IMIM - Institut Hospital del Mar d'Investigacions Mèdiques

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31/03/2016 - Press release

Hospital del Mar and Vall d'Hebron take part in the biggest international genomic study into strokes

Researchers from the Hospital del Mar Medical Research Institute (IMIM), the Vall d'Hebron Research Institute (VHIR), and the MutuaTerrassa Foundation for Teaching and Research (FMT) have taken part in both phases of the study

The Hospital del Mar Medical Research Institute and the Vall d'Hebron Research Institute, in collaboration with the MútuaTerrassa Foundation, were the only Spanish research centres to participate in the largest study to date into genome association with ischaemic stroke, and which involved around 38,000 patients and 400,000 control subjects. The study, published recently in Lancet Neurology by two international consortia, has led to the identification of a gene implicated in atherothrombotic ischaemic stroke. The team of Dr. Jordi Jiménez-Conde, head of the Genetics Area within the Neurovascular Research Group at the IMIM and a neurologist at the Hospital del Mar, took part in the discovery phase of the study.

This first part involved the analysis of nearly 900 samples from stroke patients and 1200 controls from the Hospital del Mar, this being the second-ranked centre internationally according number of cases. Dr. Jiménez-Conde explains that "we analysed over 5 million genetic variants for each patient in order to determine, using a new clinical classification of ictus, which genes were associated with each subtype of ischaemic stroke."

Ischaemic strokes represent 85% of all strokes and occur when blood flow to the brain is interrupted by a blockage in an artery or blood vessel. According to the mechanism that produces the obstruction, five subtypes of ischaemic stroke have been established: atherothrombotic, affecting the major arteries; lacunar, taking place in smaller arteries; cardioembolic, caused by the obstruction of a vessel by a clot from the heart; uncertain, which either has more than one cause or an unknown origin; and 'other', which includes rare causes of stroke.

In this case, the researchers were able to detect genetic variants of a newly discovered gene, known as TSPAN2, associated with the risk of atherothrombotic stroke. This gene is expressed in blood vessels and blood, and up to this point had only been seen to have a genetic association with migraine.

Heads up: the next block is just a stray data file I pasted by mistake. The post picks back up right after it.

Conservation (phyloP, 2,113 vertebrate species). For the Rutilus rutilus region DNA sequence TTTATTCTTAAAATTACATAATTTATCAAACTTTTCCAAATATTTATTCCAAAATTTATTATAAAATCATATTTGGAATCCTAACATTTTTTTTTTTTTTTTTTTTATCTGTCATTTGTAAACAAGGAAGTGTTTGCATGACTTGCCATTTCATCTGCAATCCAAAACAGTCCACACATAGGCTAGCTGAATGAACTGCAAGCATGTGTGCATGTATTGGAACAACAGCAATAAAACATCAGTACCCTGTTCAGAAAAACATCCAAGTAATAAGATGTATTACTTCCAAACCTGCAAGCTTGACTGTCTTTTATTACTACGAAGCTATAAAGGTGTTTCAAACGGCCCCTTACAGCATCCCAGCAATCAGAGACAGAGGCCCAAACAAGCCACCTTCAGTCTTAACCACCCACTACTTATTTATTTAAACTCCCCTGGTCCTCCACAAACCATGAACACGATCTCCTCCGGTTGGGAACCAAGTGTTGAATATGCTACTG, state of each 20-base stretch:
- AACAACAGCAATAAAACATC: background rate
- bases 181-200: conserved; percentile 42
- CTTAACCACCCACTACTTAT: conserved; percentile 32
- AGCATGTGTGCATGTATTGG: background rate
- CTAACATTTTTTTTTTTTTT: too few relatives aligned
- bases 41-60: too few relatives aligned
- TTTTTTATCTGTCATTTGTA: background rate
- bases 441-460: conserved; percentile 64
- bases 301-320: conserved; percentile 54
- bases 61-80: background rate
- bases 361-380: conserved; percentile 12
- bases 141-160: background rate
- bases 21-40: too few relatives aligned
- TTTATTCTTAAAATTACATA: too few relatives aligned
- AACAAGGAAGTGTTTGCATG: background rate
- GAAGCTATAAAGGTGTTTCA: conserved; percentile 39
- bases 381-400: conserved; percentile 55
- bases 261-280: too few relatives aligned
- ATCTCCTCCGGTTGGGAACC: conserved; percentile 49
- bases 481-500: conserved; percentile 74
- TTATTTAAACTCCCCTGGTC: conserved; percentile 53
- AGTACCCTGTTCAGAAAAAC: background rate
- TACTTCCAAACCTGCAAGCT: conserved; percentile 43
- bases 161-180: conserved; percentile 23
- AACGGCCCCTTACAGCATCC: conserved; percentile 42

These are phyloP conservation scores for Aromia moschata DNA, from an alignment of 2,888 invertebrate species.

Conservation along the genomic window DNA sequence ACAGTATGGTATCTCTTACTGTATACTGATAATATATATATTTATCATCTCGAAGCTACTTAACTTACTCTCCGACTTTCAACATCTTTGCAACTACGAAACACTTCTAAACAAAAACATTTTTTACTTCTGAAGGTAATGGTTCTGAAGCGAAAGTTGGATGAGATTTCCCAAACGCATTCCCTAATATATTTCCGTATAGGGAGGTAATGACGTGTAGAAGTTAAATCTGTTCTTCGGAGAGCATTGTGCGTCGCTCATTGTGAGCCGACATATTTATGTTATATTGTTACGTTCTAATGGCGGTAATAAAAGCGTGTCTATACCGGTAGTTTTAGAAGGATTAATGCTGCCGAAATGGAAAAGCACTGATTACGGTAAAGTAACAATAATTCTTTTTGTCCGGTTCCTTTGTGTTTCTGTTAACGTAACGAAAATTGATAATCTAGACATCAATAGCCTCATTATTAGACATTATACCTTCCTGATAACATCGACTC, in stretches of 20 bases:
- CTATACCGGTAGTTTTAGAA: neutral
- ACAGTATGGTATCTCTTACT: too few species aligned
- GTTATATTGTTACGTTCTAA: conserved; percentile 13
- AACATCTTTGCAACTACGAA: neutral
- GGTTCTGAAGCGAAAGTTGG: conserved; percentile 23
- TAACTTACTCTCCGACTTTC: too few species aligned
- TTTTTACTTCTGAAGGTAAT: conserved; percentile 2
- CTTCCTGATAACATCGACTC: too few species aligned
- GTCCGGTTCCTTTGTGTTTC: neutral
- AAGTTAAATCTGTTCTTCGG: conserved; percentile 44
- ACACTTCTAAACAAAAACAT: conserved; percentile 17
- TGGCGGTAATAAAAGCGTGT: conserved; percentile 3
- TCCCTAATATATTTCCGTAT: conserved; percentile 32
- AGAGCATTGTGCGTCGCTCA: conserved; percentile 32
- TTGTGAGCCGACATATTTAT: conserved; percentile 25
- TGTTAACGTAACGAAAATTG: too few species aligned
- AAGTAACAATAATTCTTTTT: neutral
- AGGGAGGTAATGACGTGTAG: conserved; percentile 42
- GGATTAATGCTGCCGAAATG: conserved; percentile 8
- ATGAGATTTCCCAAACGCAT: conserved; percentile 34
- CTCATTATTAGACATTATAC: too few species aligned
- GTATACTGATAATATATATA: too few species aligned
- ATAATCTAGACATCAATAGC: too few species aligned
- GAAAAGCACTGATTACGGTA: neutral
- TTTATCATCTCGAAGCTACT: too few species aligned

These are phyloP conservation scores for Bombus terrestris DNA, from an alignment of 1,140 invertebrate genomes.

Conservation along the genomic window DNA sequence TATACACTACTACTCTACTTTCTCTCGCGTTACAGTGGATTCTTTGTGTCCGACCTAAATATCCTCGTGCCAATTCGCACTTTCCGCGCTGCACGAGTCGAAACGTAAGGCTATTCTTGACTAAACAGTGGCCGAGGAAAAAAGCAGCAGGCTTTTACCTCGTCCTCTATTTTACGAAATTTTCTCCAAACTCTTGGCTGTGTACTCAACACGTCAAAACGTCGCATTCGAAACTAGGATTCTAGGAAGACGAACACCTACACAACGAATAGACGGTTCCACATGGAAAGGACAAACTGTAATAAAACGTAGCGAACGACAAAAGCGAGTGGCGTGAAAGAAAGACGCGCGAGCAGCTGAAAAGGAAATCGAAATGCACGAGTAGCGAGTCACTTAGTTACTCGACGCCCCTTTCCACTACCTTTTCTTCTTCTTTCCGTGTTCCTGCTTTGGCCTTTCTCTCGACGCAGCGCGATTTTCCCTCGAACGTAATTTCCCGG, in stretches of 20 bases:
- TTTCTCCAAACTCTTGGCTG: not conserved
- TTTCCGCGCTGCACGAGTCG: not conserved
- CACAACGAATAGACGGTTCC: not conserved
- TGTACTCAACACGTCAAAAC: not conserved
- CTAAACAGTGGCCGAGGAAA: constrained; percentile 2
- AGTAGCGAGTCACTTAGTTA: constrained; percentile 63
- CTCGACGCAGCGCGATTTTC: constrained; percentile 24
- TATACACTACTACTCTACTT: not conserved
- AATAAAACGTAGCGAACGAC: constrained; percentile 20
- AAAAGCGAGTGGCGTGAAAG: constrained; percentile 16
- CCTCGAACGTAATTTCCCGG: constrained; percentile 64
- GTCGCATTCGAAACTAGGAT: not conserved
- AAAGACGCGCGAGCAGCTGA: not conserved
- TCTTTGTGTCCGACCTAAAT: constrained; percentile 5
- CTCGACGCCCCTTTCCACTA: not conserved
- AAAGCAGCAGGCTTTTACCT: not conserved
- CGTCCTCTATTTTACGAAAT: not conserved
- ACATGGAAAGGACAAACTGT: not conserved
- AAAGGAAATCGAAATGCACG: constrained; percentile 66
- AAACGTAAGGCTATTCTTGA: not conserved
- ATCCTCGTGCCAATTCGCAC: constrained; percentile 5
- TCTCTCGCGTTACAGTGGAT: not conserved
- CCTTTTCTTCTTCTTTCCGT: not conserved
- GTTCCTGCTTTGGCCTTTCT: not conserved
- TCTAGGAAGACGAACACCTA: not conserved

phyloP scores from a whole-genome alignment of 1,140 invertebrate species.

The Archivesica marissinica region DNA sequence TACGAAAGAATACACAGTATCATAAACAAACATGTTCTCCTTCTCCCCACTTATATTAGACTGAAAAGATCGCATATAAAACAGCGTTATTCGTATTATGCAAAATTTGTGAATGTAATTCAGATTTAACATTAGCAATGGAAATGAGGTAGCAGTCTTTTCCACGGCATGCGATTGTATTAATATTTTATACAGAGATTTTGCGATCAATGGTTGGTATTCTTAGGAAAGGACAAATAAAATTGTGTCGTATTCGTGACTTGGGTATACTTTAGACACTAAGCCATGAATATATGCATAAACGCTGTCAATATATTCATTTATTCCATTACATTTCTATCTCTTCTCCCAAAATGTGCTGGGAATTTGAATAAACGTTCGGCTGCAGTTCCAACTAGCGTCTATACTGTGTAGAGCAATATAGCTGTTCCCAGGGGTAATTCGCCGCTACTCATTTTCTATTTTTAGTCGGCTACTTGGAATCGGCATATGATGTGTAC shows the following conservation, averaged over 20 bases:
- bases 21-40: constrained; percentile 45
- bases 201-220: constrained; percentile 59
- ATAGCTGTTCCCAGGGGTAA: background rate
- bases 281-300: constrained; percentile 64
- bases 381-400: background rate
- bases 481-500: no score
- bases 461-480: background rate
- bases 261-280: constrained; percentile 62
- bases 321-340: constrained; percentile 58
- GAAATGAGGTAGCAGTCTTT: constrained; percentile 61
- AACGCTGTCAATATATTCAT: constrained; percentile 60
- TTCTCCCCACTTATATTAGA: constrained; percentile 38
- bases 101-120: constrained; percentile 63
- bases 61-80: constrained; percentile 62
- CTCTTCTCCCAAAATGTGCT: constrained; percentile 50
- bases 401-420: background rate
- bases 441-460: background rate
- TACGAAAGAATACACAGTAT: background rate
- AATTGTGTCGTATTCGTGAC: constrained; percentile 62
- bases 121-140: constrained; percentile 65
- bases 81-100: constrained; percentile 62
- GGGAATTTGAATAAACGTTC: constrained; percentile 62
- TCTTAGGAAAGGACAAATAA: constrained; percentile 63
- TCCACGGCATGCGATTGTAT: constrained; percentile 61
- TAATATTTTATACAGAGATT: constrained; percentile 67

To find this out, researchers from two consortia conducted a genome-wide association study in the first phase of the investigation, involving around 17,000 samples from stroke patients and 32,000 from healthy individuals. Once the association with this gene had been detected and confirmed together with others that had been described in previous studies, the researchers validated the results in a second phase involving 21,000 patients and 370,000 control cases.

Dr. Israel Fernández-Cadenas, head of the genetics area in the Neurovascular Diseases group at the VHIR and principal investigator in the Pharmacogenomics and Neurovascular Genetics lab of the MutuaTerrassa Foundation, took part in this second phase, along with Joan Montaner and Caty Carrera, also researchers at the VHIR . The scientists replicated the results using samples from 500 stroke patients from Vall d'Hebron University Hospital as well as 300 from healthy individuals.

"Our aim was to test whether the genes discovered in the first phase using the new ictus classification were also present in the stroke subtype of our sample patients", explains Dr. Fernández-Cadenas. For this reason, in the patient series we had to analyse over a thousand polymorphisms associated with certain subtypes of ischaemic stroke.

The next step for the researchers from the SiGN consortium and the International Stroke Genetics Consortium will not focus on this gene, but will repeat the study using a larger sample group. Dr. Fernández Cadenas states that "for other complex diseases, such as diabetes or heart attack, the large sample size we have used in this study would already have been enough to find a large number of genes associated with the disease; however, in the case of stroke, we have found that the study still has a low statistical power."

The next study is now about to begin and is expected to be carried out using a cohort that could include more than half a million individuals and in which about 9 million genetic variants could be analysed. Figures that Dr. Jiménez-Conde considers would have been unthinkable a few years ago: "With the development of technology and statistical tools for handling Big Data we are now able to manage databases that we previously could not deal with, and this will help us find new genes involved in the mechanisms that lead to different types of stroke", he comments.

Stroke is the second leading cause of death in developed countries and one of the main reasons for disability in adulthood. The known risk factors for the disease include high blood pressure, atrial fibrillation and diabetes mellitus. However, recent studies suggest that much of the risk could be attributed to inherited genetic variations. For this reason, work like this represents another step forwards in the search for potential biomarkers to predict the risk of disease and find therapeutic targets that prevent a fatal outcome.

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